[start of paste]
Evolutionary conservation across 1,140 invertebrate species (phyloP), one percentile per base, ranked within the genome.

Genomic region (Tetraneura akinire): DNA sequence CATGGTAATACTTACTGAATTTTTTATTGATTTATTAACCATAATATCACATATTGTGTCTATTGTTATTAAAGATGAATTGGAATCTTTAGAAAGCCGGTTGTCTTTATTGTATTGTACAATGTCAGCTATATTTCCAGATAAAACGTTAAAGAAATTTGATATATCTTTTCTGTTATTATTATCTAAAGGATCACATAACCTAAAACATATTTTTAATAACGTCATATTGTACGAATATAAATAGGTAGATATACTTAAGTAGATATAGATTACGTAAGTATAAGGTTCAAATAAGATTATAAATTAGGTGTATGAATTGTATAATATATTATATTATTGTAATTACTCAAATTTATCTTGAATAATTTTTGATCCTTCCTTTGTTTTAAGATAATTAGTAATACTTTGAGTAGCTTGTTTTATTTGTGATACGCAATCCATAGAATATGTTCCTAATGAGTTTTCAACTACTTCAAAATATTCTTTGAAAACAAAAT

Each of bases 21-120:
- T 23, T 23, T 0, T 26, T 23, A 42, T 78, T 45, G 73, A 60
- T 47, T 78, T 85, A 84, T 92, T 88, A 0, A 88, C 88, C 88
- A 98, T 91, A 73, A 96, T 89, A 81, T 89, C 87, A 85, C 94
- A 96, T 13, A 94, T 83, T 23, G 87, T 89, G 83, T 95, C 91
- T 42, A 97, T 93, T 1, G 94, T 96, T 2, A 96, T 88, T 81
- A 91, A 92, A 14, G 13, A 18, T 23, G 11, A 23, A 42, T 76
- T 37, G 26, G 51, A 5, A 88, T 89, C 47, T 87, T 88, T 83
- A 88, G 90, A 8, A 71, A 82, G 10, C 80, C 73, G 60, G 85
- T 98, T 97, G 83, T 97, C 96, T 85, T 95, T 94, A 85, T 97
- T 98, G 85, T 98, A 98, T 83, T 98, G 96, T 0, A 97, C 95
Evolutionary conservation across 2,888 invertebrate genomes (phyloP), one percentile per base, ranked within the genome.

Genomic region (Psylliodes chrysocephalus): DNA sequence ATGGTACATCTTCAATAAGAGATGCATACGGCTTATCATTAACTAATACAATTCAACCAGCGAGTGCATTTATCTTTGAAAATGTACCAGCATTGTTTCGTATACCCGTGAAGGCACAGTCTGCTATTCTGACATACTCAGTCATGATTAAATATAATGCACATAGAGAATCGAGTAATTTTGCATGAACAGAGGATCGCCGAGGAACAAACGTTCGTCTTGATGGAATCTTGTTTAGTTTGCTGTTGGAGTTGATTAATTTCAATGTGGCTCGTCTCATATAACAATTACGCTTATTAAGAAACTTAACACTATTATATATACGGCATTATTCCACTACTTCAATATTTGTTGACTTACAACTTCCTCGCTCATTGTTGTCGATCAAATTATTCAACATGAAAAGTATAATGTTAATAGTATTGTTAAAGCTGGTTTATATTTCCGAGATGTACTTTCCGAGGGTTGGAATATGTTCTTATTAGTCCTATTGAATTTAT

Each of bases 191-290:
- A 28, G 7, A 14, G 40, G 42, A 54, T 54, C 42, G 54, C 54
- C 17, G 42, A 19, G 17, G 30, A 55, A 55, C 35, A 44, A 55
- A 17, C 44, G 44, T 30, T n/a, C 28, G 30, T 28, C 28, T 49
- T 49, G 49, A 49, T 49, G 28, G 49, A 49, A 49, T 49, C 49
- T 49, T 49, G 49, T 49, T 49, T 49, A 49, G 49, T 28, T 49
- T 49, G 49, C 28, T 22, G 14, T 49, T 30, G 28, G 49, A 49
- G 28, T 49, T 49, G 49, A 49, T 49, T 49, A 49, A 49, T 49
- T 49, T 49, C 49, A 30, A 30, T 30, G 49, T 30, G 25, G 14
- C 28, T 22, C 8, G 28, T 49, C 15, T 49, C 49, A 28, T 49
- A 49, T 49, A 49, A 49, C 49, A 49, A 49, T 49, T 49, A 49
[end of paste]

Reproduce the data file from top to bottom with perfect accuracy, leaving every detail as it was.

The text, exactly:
Evolutionary conservation across 1,140 invertebrate species (phyloP), one percentile per base, ranked within the genome.

Genomic region (Tetraneura akinire): DNA sequence CATGGTAATACTTACTGAATTTTTTATTGATTTATTAACCATAATATCACATATTGTGTCTATTGTTATTAAAGATGAATTGGAATCTTTAGAAAGCCGGTTGTCTTTATTGTATTGTACAATGTCAGCTATATTTCCAGATAAAACGTTAAAGAAATTTGATATATCTTTTCTGTTATTATTATCTAAAGGATCACATAACCTAAAACATATTTTTAATAACGTCATATTGTACGAATATAAATAGGTAGATATACTTAAGTAGATATAGATTACGTAAGTATAAGGTTCAAATAAGATTATAAATTAGGTGTATGAATTGTATAATATATTATATTATTGTAATTACTCAAATTTATCTTGAATAATTTTTGATCCTTCCTTTGTTTTAAGATAATTAGTAATACTTTGAGTAGCTTGTTTTATTTGTGATACGCAATCCATAGAATATGTTCCTAATGAGTTTTCAACTACTTCAAAATATTCTTTGAAAACAAAAT

Each of bases 21-120:
- T 23, T 23, T 0, T 26, T 23, A 42, T 78, T 45, G 73, A 60
- T 47, T 78, T 85, A 84, T 92, T 88, A 0, A 88, C 88, C 88
- A 98, T 91, A 73, A 96, T 89, A 81, T 89, C 87, A 85, C 94
- A 96, T 13, A 94, T 83, T 23, G 87, T 89, G 83, T 95, C 91
- T 42, A 97, T 93, T 1, G 94, T 96, T 2, A 96, T 88, T 81
- A 91, A 92, A 14, G 13, A 18, T 23, G 11, A 23, A 42, T 76
- T 37, G 26, G 51, A 5, A 88, T 89, C 47, T 87, T 88, T 83
- A 88, G 90, A 8, A 71, A 82, G 10, C 80, C 73, G 60, G 85
- T 98, T 97, G 83, T 97, C 96, T 85, T 95, T 94, A 85, T 97
- T 98, G 85, T 98, A 98, T 83, T 98, G 96, T 0, A 97, C 95
Evolutionary conservation across 2,888 invertebrate genomes (phyloP), one percentile per base, ranked within the genome.

Genomic region (Psylliodes chrysocephalus): DNA sequence ATGGTACATCTTCAATAAGAGATGCATACGGCTTATCATTAACTAATACAATTCAACCAGCGAGTGCATTTATCTTTGAAAATGTACCAGCATTGTTTCGTATACCCGTGAAGGCACAGTCTGCTATTCTGACATACTCAGTCATGATTAAATATAATGCACATAGAGAATCGAGTAATTTTGCATGAACAGAGGATCGCCGAGGAACAAACGTTCGTCTTGATGGAATCTTGTTTAGTTTGCTGTTGGAGTTGATTAATTTCAATGTGGCTCGTCTCATATAACAATTACGCTTATTAAGAAACTTAACACTATTATATATACGGCATTATTCCACTACTTCAATATTTGTTGACTTACAACTTCCTCGCTCATTGTTGTCGATCAAATTATTCAACATGAAAAGTATAATGTTAATAGTATTGTTAAAGCTGGTTTATATTTCCGAGATGTACTTTCCGAGGGTTGGAATATGTTCTTATTAGTCCTATTGAATTTAT

Each of bases 191-290:
- A 28, G 7, A 14, G 40, G 42, A 54, T 54, C 42, G 54, C 54
- C 17, G 42, A 19, G 17, G 30, A 55, A 55, C 35, A 44, A 55
- A 17, C 44, G 44, T 30, T n/a, C 28, G 30, T 28, C 28, T 49
- T 49, G 49, A 49, T 49, G 28, G 49, A 49, A 49, T 49, C 49
- T 49, T 49, G 49, T 49, T 49, T 49, A 49, G 49, T 28, T 49
- T 49, G 49, C 28, T 22, G 14, T 49, T 30, G 28, G 49, A 49
- G 28, T 49, T 49, G 49, A 49, T 49, T 49, A 49, A 49, T 49
- T 49, T 49, C 49, A 30, A 30, T 30, G 49, T 30, G 25, G 14
- C 28, T 22, C 8, G 28, T 49, C 15, T 49, C 49, A 28, T 49
- A 49, T 49, A 49, A 49, C 49, A 49, A 49, T 49, T 49, A 49